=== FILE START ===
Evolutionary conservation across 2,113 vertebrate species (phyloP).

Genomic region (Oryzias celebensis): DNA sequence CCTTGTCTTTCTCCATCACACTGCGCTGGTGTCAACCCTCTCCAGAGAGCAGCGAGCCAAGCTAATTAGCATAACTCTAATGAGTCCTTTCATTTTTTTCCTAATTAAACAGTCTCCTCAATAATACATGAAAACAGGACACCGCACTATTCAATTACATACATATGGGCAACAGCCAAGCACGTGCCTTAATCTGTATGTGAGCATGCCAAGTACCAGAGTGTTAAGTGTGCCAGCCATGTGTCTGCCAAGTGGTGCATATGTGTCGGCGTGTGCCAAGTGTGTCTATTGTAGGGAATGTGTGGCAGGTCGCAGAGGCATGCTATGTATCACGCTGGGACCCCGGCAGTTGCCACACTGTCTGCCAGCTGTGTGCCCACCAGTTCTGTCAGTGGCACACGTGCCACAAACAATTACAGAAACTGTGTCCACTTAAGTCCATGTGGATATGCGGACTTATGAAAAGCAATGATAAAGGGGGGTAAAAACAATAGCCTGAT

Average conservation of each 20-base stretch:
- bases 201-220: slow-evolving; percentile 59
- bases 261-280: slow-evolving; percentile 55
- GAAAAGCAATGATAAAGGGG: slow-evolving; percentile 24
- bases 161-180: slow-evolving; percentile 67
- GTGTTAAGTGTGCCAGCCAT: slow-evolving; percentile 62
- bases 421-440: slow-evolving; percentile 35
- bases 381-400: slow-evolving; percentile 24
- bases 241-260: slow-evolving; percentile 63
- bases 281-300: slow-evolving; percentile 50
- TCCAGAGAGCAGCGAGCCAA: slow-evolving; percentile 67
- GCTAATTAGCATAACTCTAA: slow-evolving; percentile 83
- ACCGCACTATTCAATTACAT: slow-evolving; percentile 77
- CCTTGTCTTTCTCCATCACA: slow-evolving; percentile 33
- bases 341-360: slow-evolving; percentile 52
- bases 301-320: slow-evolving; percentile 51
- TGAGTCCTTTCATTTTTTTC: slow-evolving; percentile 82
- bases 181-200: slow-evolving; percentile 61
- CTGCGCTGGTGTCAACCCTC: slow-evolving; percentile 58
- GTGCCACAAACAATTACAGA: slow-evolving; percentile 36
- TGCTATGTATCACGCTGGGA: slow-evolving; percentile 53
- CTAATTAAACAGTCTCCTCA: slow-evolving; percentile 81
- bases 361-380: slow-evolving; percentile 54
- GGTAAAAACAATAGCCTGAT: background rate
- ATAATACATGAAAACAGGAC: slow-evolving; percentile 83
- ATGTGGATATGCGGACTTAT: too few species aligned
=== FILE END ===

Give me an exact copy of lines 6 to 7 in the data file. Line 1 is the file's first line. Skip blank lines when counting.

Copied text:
- GAAAAGCAATGATAAAGGGG: slow-evolving; percentile 24
- bases 161-180: slow-evolving; percentile 67